FAQ 7: What are the consequences of a child being accused of witchcraft?
An accusation of witchcraft against a child results in severe violations of their human rights and has a lasting impact on their lives and development. Documented consequences include severe physical, psychological and emotional abuse, discrimination, neglect, increased vulnerability and murder. Even if perceived to have been ‘cured’ of witchcraft, they are often subject to ongoing social ostracism within the community.
FAQ 8: What is being done about this?
Current initiatives to end the abuse of children believed to be witches includes: direct support to affected children, often provided by local civil society organisations; NGO projects to reduce and prevent abuse through community engagement; a UK National Working Group on child abuse linked to faith or belief; recognition of the issue and recommendations for action by UN and EU agencies; and some recognition of the issue by governments of some affected issues. SCWA’s specific focus is on encouraging and supporting churches to respond positively and in a non–abusive manner to the issue of child witchcraft accusations. We have developed an effective resource for church contexts: « Click here to access "the Heart of the Matter" and related resources. »
FAQ 9: What else needs to be done to end this abuse?
Bringing about changes in deeply entrenched cultural beliefs, attitudes and practices does not happen overnight. There are no ‘quick fixes’ and no single solution. Indeed, responses need to be multi–sectorial, holistic and long–term. But SCWA’s experience with local partners has shown that change is possible and is happening. We consider action needs to focus on: research into the roots, realities and responses to child witchcraft accusations; increased promotion of community–based conversations; child rights and child protection training for churches and communities; holistic support of families in crisis; improved implementation of child rights laws; and outlawing films and other cultural media which promote and legitimize the abuse of children.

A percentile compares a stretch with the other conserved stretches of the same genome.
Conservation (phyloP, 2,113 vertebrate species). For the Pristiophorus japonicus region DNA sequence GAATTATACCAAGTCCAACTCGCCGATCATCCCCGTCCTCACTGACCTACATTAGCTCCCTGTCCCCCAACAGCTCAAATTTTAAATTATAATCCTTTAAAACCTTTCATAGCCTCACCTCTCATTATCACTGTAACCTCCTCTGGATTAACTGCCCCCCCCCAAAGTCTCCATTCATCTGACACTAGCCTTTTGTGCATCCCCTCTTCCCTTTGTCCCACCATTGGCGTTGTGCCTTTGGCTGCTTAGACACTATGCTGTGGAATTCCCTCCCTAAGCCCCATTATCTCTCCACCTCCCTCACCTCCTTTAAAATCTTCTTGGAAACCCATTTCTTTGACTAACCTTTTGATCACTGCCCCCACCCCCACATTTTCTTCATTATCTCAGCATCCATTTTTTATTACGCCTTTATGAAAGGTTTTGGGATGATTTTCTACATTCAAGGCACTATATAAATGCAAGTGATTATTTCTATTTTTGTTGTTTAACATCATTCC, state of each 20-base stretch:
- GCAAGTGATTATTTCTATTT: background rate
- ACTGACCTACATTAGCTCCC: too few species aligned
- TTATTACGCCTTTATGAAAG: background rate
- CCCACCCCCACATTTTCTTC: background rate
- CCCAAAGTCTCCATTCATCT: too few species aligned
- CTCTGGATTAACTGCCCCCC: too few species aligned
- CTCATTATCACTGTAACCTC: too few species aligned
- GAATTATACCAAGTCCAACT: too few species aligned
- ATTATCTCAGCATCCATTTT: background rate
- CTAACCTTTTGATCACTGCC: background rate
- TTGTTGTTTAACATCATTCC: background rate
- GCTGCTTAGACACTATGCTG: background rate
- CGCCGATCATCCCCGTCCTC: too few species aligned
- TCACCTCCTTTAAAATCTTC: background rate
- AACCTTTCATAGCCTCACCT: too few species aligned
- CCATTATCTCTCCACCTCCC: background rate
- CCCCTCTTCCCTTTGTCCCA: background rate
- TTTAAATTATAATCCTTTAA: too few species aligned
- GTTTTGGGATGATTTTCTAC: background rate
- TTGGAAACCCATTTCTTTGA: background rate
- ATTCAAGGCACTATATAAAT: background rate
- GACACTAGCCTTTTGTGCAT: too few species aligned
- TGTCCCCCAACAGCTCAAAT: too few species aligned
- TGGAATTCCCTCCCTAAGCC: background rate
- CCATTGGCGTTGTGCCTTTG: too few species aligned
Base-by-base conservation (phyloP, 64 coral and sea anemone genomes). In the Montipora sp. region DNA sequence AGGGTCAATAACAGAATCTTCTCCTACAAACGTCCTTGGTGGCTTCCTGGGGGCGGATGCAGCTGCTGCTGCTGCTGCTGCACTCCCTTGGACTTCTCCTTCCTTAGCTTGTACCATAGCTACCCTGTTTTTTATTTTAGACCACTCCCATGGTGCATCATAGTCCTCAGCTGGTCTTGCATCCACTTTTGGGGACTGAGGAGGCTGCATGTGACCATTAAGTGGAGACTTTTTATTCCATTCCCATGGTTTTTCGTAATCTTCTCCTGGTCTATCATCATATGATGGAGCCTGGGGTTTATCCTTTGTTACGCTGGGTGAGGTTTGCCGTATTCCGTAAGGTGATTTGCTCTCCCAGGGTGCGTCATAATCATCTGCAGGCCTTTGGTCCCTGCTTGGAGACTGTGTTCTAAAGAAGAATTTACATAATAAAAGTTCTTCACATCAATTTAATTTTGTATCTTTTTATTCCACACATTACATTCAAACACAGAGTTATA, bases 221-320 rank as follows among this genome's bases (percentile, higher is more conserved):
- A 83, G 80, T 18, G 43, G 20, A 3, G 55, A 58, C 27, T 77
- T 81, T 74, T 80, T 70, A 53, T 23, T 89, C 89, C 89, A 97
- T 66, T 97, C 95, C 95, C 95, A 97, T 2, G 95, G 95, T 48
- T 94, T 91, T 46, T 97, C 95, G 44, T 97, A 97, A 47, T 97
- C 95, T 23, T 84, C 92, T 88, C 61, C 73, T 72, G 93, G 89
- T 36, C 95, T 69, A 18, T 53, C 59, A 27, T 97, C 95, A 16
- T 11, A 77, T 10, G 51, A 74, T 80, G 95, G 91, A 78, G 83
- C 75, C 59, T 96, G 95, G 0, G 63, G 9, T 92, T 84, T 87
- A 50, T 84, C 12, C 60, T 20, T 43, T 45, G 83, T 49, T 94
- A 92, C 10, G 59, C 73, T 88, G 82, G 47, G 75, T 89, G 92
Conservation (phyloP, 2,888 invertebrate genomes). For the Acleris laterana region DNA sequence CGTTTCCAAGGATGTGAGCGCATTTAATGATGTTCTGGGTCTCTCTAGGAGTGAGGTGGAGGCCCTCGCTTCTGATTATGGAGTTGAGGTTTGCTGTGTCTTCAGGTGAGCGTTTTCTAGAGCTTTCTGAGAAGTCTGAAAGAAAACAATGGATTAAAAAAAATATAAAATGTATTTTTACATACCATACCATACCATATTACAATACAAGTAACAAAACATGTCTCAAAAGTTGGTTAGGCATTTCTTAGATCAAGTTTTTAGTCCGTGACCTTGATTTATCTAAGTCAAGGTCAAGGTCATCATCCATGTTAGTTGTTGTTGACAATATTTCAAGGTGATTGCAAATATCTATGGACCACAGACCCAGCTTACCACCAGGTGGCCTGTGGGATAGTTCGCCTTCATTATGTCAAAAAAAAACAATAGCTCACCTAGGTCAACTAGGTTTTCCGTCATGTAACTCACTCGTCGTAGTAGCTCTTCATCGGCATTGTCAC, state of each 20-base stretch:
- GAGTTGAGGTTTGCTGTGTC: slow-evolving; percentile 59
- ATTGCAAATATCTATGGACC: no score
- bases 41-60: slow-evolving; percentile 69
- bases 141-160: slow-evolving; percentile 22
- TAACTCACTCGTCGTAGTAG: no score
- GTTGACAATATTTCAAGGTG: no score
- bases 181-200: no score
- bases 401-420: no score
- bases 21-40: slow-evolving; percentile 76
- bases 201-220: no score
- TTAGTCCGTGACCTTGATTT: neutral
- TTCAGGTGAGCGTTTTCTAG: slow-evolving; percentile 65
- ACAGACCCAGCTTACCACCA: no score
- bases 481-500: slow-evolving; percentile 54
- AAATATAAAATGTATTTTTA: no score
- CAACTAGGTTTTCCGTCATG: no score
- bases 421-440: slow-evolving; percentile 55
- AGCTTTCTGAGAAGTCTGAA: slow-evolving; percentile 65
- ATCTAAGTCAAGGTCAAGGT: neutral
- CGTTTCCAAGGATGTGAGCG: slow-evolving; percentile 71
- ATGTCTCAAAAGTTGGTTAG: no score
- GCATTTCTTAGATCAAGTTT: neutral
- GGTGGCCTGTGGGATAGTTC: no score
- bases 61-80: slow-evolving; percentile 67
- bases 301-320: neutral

FAQ 10: What can I do to help?
Everyone has a part that they can play to help raise awareness of this form of abuse, increase understanding and to help to bring an end to it. You can help by: becoming better informed about the issue; raising awareness to encourage action by others; promoting and practicing child protection; sharing your skills; fundraising and prayer.
FAQ 11: How should we deal with demon possession?
There are examples of people being delivered from demonic influence in the Bible. But there is no example of a witch or those perceived to have inherent, malevolent powers having ‘deliverance rites’ performed on them. When it comes to dealing with demon possession or oppression, our response must be the same as that of Jesus Christ who always treated the afflicted person with gentleness, love, respect and compassion, and who never harmed them.
FAQ 12: What is SCWA’s position on children affected by trafficking, FGM, and such?
SCWA believes that any action that harms or hurts children is wrong, even if it is consistent with or arising from cultural beliefs, practices and norms. We all have a duty to see that the rights of children, as described in the UN Convention on the Rights of the Child, are upheld, so that all children are kept safe, nurtured and given the support they need to reach their full potential.